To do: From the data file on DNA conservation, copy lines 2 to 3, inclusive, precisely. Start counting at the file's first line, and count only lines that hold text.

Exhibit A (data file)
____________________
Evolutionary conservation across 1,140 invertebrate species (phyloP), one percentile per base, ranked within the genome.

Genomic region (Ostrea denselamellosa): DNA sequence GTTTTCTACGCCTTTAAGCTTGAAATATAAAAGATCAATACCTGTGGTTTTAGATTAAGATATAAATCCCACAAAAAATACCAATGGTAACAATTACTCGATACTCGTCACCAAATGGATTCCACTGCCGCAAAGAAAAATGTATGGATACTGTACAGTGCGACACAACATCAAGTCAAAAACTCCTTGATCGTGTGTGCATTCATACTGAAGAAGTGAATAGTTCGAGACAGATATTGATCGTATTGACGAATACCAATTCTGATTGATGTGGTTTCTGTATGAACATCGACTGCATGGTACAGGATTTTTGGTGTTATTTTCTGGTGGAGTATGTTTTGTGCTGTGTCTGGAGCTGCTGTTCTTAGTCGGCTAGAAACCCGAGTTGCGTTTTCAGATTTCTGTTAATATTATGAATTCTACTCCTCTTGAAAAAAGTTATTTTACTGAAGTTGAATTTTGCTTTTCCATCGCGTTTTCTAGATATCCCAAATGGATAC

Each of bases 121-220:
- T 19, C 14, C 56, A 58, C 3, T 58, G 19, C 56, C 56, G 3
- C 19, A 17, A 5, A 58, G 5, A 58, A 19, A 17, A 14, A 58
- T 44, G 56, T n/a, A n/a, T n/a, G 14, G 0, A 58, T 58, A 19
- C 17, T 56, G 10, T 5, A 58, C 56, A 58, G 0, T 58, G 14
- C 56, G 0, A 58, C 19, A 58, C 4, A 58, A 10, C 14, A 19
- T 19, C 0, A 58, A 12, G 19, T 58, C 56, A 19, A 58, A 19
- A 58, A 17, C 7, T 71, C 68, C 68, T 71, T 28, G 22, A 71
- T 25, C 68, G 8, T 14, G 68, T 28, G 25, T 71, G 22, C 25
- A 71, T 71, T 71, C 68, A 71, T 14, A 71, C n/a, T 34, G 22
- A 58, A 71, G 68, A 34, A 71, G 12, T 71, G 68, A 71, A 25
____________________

Genomic region (Ostrea denselamellosa): DNA sequence GTTTTCTACGCCTTTAAGCTTGAAATATAAAAGATCAATACCTGTGGTTTTAGATTAAGATATAAATCCCACAAAAAATACCAATGGTAACAATTACTCGATACTCGTCACCAAATGGATTCCACTGCCGCAAAGAAAAATGTATGGATACTGTACAGTGCGACACAACATCAAGTCAAAAACTCCTTGATCGTGTGTGCATTCATACTGAAGAAGTGAATAGTTCGAGACAGATATTGATCGTATTGACGAATACCAATTCTGATTGATGTGGTTTCTGTATGAACATCGACTGCATGGTACAGGATTTTTGGTGTTATTTTCTGGTGGAGTATGTTTTGTGCTGTGTCTGGAGCTGCTGTTCTTAGTCGGCTAGAAACCCGAGTTGCGTTTTCAGATTTCTGTTAATATTATGAATTCTACTCCTCTTGAAAAAAGTTATTTTACTGAAGTTGAATTTTGCTTTTCCATCGCGTTTTCTAGATATCCCAAATGGATAC

Each of bases 121-220: